(Wu Hu Zang Long)
Director – Ang Lee, Screenplay – James Schamus, Tsai Kuo Jung & Wang Hui-Ling, Based on the Novel by Wang Du Lu, Producers – Ang Lee, Hsu Li-Kong & Bill Kong, Photography – Peter Pau, Music – Tan Dun, Cello Solos – Yo-Yo Ma, Visual Effects – MVFX (Supervisor – Rod Hodgson), Production Design – Tim Yip. Production Company – Sony Pictures Classics/Columbia Pictures Film Productions Asia/Good Machine International/EDKO Films/Zoom Hunt International/China Film Coproduction/Asia Union Audio-Visual and Culture Co Ltd.
Zhang Ziyi (Yu Jen), Michelle Yeoh (Shu Lien), Chow Yun Fat (Li Mu Bai), Chang Chen (Lo), Lung Sihung (Sir Te), Pei-Pei Cheng (Jade Fox), Gao Xian (Bo), Li Fazeng (Govenor Yu)
The great swordsman Li Mu Bai wishes to retire. He gives The Green Destiny Sword to Shu Lien to take to Sir Te for safekeeping, having realised that the sword is too powerful and has shed so much blood that it should not be used any longer. Li Mu Bai and Shu Lien both love one another but cannot utter their love because she was once betrothed to Li Mu Bai’s brother. However, a masked thief steals the sword from safekeeping. Li Mu Bai finds that the thief is working with Jade Fox who stole a book on fighting technique from the Wudan Mountain school where he trained. Shu Lien discovers that the masked thief is Governor Yu’s daughter Jen, who desires freedom from an arranged marriage in order to be with the desert bandit she loves.
A few of us critics have been trying valiantly to turn the public at large onto Hong Kong Wu Xia films for years now and tell people about the wonders of gems like Zu: Warriors from the Magic Mountain (1983), Mr Vampire (1985), A Chinese Ghost Story (1987), Swordsman II (1992), Saviour of the Soul (1991), Butterfly & Sword (1993) and Green Snake (1993). And before that there were the earlier, occasionally fantastical works of the Shaw Brothers that stretch back to the 1960s. Indeed, with its plot about a woman swordfighter and an invincible sword of great power, Crouching Tiger, Hidden Dragon has more than a few resemblances to the Shaw Brothers Vengeance is a Golden Blade (1968), while Ang Lee has recruited Pei-pei Cheng, the most famous of all the Shaw Brothers female fighters, in the role of Jade Fox.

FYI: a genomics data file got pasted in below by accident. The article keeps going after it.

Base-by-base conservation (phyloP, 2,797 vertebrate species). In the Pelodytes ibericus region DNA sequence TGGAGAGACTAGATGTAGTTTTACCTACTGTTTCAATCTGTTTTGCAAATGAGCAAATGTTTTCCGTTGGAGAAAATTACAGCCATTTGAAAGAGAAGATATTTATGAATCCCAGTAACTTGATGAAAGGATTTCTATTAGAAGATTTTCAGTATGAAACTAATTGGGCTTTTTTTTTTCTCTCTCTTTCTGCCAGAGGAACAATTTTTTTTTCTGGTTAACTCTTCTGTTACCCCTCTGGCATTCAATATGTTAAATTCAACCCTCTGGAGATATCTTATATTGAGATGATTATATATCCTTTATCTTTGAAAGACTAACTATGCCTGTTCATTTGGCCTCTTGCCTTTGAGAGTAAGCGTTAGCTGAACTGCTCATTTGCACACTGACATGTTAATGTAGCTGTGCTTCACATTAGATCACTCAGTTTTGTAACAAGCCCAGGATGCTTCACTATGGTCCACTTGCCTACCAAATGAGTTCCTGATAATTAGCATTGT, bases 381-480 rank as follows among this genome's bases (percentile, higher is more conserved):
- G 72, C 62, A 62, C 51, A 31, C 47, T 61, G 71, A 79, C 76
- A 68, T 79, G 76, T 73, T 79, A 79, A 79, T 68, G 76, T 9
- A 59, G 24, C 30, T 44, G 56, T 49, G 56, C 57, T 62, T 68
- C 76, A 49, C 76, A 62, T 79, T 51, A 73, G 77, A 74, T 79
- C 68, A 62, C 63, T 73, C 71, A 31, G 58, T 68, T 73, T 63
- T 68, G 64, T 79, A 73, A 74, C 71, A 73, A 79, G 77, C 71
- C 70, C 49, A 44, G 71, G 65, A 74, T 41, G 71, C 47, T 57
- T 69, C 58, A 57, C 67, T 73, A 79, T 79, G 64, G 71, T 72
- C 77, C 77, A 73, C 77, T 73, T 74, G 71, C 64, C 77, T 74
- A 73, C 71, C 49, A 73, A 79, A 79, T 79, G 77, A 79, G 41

People like John Woo and Chow Yun Fat became crossover successes in the West and in the early 00s every action director started trying to copy Hong Kong action moves. However, Wu Xia Pan (fantastical martial arts/swordplay cinema) never moved out of a cult niche in the West until the hit success of The Matrix (1999). Of course, immediately after this every film set out to rip off The Matrix‘s martial arts ballet – the likes of Charlies’ Angels (2000), Dracula 2000 (2000) and tv’s Freedom (2000). Crouching Tiger, Hidden Dragon jumps aboard that same train – it even uses The Matrix‘s martial arts choreographer Woo-pin Yuen – although the irony is that what we have is a genuine Wu Xia film being mounted as a copy of a Western copy of a Hong Kong film.
Crouching Tiger, Hidden Dragon arrived in American theatres just after Christmas 2000 with amazing word of mouth, following its smash premiere at that year’s Cannes festival. What was unusual about Crouching Tiger, Hidden Dragon is its director – Ang Lee. The Taiwanese-born Lee premiered with bubbly culture-clash comedies such as The Wedding Banquet (1993) and Eat Drink Man Woman (1994) and moved onto serious period dramas like Sense and Sensibility (1995), The Ice Storm (1997) and Ride with the Devil (1999). Ang Lee certainly has an extraordinary versatility and the ability to soak up and absorb various genres like a sponge. However, Lee taking on as project like Crouching Tiger, Hidden Dragon was at the time akin to say Merchant Ivory deciding to make the next Die Hard film.